LONDON — Britain’s new government on Friday announced a sweeping tax cut plan that it said would be financed by borrowing and revenue generated from predicted economic growth, part of a series of High-risk moves to combat the cost-of-living crisis and financial consolidation are faltering. Picture.
However, Treasurer Kwasi Kwarteng offered some details about the program’s costs and its impact on the government’s deficit reduction and borrowing targets. The two-pronged approach offers short-term relief to households and businesses struggling with rising energy costs while betting that lower taxes and reduced red tape will boost business growth. economy and increase tax revenue in the coming years.
“We need a new approach for a new era, focused on growth,” Kwarteng told lawmakers in the House of Commons.
The scheme is expected to cost taxpayers billions, and fears that government policies will push public debt to unsustainable levels have pushed the pound to its lowest point against the dollar. dollars since March 1985. The British pound fell 2%, to $1.1054, in early afternoon trading in London.
Chancellor Liz Truss, who took office less than three weeks ago, is racing to confront a protracted recession and quell a cost-of-living crisis as high energy costs are making Britons poorer. . Faced with a general election in two years, she needs to deliver results quickly.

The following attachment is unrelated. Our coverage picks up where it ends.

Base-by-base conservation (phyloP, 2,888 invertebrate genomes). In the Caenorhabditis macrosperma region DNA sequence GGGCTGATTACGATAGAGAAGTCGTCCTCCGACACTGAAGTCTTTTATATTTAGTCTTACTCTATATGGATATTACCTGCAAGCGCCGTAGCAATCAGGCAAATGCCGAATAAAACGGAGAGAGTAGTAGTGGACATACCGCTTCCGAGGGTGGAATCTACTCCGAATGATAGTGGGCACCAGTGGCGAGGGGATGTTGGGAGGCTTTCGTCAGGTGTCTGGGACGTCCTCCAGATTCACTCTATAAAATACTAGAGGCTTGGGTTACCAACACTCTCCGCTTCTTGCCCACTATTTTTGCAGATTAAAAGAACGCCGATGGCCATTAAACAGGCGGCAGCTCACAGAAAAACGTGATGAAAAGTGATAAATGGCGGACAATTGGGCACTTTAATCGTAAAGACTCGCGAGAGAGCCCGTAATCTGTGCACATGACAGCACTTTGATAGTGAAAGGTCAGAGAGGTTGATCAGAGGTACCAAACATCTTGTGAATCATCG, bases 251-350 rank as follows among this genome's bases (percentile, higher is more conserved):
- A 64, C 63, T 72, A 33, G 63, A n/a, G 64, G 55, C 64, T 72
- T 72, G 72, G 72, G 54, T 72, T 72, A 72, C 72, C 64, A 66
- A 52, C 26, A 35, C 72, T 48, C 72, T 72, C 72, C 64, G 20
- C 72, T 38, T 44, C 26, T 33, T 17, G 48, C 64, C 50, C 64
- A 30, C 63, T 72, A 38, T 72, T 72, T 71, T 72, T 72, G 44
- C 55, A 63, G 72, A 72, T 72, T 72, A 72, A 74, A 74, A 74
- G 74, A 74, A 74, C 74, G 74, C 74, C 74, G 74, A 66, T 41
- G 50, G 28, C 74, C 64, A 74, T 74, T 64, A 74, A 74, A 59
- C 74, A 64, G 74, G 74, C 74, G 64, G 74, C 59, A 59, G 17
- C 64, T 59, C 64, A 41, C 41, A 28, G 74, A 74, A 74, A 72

But opponents accuse the government of dodging scrutiny by making a major shift in economic policy without the usual analysis from the independent Office of Budget Responsibility. Kwarteng said the agency will have the opportunity to make it available later this year.
The plan was immediately attacked by the opposition Labor Party for favoring business interests over working people and for not providing any figures on its impact on the government’s fiscal targets.
“It’s a budget without figures, a menu without prices,” said Rachel Reeves, Labour’s spokeswoman for Treasury affairs. “What does the chancellor have to hide?”
The UK economy has picked up over the past three months as Truss’ centre-right Conservative Party staged an internal election to replace former Prime Minister Boris Johnson, who resigned following a series of scandals surrounding his status. his while in office.
That leaves the country with a caring government unable to introduce new policies to protect consumers from soaring energy prices, which are driving inflation to near 40-year highs and stifling growth. economy. The Bank of England on Thursday forecast that gross domestic product would fall for the second consecutive quarter in the three months ending September 30, which is an informal definition of a recession.
Since taking office, Truss has announced plans to cap energy prices for both consumers and businesses, which are expected to cost taxpayers more than 150 billion pounds ($166 billion). Kwarteng said the costs of these programs will be covered by borrowing.
But Truss – inspired by Margaret Thatcher’s small-state, free-market economy – is also boosting his campaign with promises to boost economic growth by cutting taxes and reducing duct tape. . This, she argues, will benefit everyone by boosting investment, creating jobs and generating more tax revenue.
Susannah Streeter, senior investment and market analyst at Hargreaves Lansdown, said investors are concerned that the government lacks a “rigid policy” at a time when the economy is facing “inflationary pressures” big growth”.